Di­a­betes on the rise

Comment News (Gosnells) - - News -

Curtin Univer­sity’s Dr Hani Al Salami is work­ing on new treat­ments.

fifth in the world in terms of preva­lence. The cost is ex­pected to in­crease by half a bil­lion to $1 bil­lion a year, and life ex­pectancy is about 10 years lower among di­a­bet­ics.”

Dr Al-Salami said there was a strong global drive to de­velop bet­ter treat­ments.

His lab at Curtin is cur­rently us­ing nano and mi­cro tech­nolo­gies to de­sign and engi­neer unique cap­sules that can be loaded with drugs or liv­ing cells and trans­planted in to the body.

The rea­son for the vari­a­tion in the rate of di­a­betes across Aus­tralia has com­plex and en­twined causes, Dr Al-Salami said.

“Causes may in­clude ac­cess to

health, types of em­ploy­ment com­monly avail­able (e.g. fly in/out vs. farm­ing), ge­netic her­itage, back­ground and so­cial norms, avail­able food sources … it is im­pos­si­ble to pin­point to one cause as the rea­son for the vari­a­tion,” he said.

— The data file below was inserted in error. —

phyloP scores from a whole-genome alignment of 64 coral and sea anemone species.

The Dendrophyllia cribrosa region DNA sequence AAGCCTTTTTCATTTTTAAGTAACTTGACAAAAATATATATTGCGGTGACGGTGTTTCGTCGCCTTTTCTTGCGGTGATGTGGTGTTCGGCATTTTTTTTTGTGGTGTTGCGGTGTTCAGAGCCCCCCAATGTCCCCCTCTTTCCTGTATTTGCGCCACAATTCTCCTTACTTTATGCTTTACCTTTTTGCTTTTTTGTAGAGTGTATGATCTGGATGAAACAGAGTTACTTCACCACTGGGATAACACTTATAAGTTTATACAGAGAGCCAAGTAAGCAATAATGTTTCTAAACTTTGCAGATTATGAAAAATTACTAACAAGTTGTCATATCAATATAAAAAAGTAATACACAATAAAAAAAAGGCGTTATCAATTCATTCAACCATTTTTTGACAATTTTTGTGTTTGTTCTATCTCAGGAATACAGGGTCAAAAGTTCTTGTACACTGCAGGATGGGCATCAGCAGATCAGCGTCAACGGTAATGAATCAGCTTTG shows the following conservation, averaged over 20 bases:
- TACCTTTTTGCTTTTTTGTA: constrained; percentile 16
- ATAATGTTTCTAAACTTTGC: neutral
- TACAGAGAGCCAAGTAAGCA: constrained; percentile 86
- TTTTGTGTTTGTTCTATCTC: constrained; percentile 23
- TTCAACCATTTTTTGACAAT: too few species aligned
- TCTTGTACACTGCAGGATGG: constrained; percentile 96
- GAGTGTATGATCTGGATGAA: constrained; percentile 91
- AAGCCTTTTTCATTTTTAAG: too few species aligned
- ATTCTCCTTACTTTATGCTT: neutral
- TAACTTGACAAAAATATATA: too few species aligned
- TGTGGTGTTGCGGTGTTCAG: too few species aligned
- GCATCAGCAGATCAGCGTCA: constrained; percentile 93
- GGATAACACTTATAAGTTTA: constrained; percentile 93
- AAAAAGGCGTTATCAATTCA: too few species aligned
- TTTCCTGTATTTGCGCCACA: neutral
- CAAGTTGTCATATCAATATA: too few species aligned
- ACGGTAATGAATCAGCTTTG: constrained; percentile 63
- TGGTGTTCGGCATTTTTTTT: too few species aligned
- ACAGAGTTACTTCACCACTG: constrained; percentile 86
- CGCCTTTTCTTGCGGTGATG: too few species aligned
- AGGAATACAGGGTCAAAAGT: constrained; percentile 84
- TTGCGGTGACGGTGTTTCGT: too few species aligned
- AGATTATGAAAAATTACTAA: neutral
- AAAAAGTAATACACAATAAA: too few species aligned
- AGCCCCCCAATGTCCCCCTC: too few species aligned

Dr Al-Salami has two main steps for peo­ple to re­duce the risk of be­ing di­ag­nosed with di­a­betes.

“Firstly, in­crease their knowl­edge on what di­a­betes is and how it is treated.

“Se­condly, change their life­style to re­duce pos­si­bil­ity of de­vel­op­ing di­a­betes, bear­ing in mind that ev­ery in­di­vid­ual is dif­fer­ent in terms of how our bod­ies re­spond to life­style changes.”

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